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Health Secretary heeds Compassion in Dying’s calls for first ever national DNAR guidance for patients

Compassion in Dying

4 min read Partner content

New national guidance for patients on Do Not Attempt Resuscitation orders, plus information for NHS staff, to be published after Kate Masters and Compassion in Dying raise grave concerns over poor and unlawful practice during pandemic

NHS England and Improvement has announced it will publish new national guidance on DNAR (Do Not Attempt Resuscitation) orders, after Kate Masters and Compassion in Dying raised concerns over poor and unlawful practice during the coronavirus pandemic with the Secretary of State for Health and Social Care. New guidance for patients and families on DNAR decisions is now due to be published for the first time, alongside updated information for NHS staff.

Campaigner Kate Masters, supported by law firm Leigh Day and charity Compassion in Dying, threatened legal action against Matt Hancock, the Secretary of State for Health and Social Care, in May this year over the lack of clear, accessible national guidance on DNAR orders (also known as DNACPR [Do Not Attempt Cardiopulmonary Resuscitation] or DNR [Do Not Resuscitate] forms). Kate Masters’ challenge came in the wake of media reports of poor and unlawful practice, including DNARs being communicated to patients insensitively or unclearly, and blanket decisions not to resuscitate being issued by some health and care providers.

Compassion in Dying, a national charity that supports people to prepare for the end of life, wrote to the Health Secretary in May with its concerns, having received hundreds of calls relating to CPR and DNAR. Between 2017 and 2019, approximately 7% of all queries to its free, nurse-led information line related to these decisions. Concerns ranged from patients who want to refuse CPR feeling ignored and abandoned by healthcare professionals, to people distressed when DNAR decisions were not properly discussed with them or their loved ones, to health and care professionals confused by the lack of clarity around DNAR.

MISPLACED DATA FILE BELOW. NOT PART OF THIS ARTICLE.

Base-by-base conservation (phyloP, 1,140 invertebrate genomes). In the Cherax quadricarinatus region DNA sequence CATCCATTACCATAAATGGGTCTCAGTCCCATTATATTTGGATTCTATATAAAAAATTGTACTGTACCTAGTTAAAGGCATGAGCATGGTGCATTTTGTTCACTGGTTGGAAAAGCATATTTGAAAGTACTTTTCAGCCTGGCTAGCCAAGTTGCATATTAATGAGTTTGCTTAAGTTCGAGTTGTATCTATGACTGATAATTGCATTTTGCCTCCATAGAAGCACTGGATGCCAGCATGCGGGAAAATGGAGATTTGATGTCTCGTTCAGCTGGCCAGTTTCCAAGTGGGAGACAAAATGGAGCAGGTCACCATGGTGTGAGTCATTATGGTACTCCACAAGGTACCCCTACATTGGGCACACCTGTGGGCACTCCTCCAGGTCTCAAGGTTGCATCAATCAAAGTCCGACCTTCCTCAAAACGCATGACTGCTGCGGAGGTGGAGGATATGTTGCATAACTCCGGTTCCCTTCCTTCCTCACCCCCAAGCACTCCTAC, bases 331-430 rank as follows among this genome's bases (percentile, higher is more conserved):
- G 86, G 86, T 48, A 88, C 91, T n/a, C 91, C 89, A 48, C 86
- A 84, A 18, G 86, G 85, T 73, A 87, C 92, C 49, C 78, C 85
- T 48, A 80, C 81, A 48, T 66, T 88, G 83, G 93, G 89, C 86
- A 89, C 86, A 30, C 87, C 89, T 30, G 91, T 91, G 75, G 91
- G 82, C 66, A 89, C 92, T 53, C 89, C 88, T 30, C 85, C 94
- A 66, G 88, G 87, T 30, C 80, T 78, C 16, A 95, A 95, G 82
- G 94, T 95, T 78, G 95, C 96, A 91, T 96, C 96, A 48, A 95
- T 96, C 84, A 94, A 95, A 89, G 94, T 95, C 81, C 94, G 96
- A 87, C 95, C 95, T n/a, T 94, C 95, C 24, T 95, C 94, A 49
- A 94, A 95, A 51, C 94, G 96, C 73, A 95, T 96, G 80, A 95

Davina Hehir, Director of Policy and Legal Strategy at Compassion in Dying, said:

“This is a victory for common sense. Kate Masters’ and Compassion in Dying’s calls for clear, national guidance on CPR and DNAR decisions have been heard, and we welcome the publication of accessible information for patients and families and for NHS staff as soon as possible.

“Coronavirus has highlighted and exacerbated ongoing problems concerning accurate and accessible national guidance regarding CPR, the lack of which has contributed to a proliferation of poor and unlawful practice during the pandemic.

“We know that many patients who express a wish to protect themselves from potentially harmful or futile CPR are not supported to do so, and equal distress is caused when a DNAR decision is not thoroughly and sensitively explained to a patient and their family. Both scenarios completely undermine person-centred care at the end of life, and risk jeopardising sensible efforts to demystify CPR decisions and improve communication between doctors, patients and families around end-of-life decisions.

“We urge NHS England and Improvement to ensure this new guidance is written with patients and families so that it is truly fit-for-purpose. It must help patients and families understand what DNAR means, how decisions are made and that they have a right to be involved in discussions about these decisions. It must also include clear guidance for healthcare professionals on proper protocol and how to have sensitive, honest conversations with patients and families, so that they can provide lawful and compassionate care. Having supported 56,000 people to plan ahead for the end of life, Compassion in Dying is ready to offer our wealth of expertise in this area.”

Merry Varney, from the human rights team at Leigh Day representing Ms Masters, said:

“It is fundamentally important that at such a crucial stage in the care of vulnerable family members, people know and understand how the DNR process works, and what authority the medical profession may have outside of a patient’s and family’s wishes.”

“This marks a fundamental step in improving protection of human rights for potentially thousands of people after Kate’s father, David Tracey’s landmark Court of Appeal case in 2014.

“Since the start of the pandemic, we have been inundated with requests for help from confused and distressed patients and families about do not resuscitate decisions. Many appear to have had their right to respect for private life infringed, just as Kate’s mother had, with evidence of DNRs being implemented without consultation, without families being told, and without any clear explanation of the process for making these decisions.

“The publication of national patient-facing guidance and guidance directed at all NHS bodies, for all NHS staff involved in DNR decisions, has the potential to ensure that all patients only have DNR decisions made following a lawful process and that no others have to endure what our client and others have had to.”


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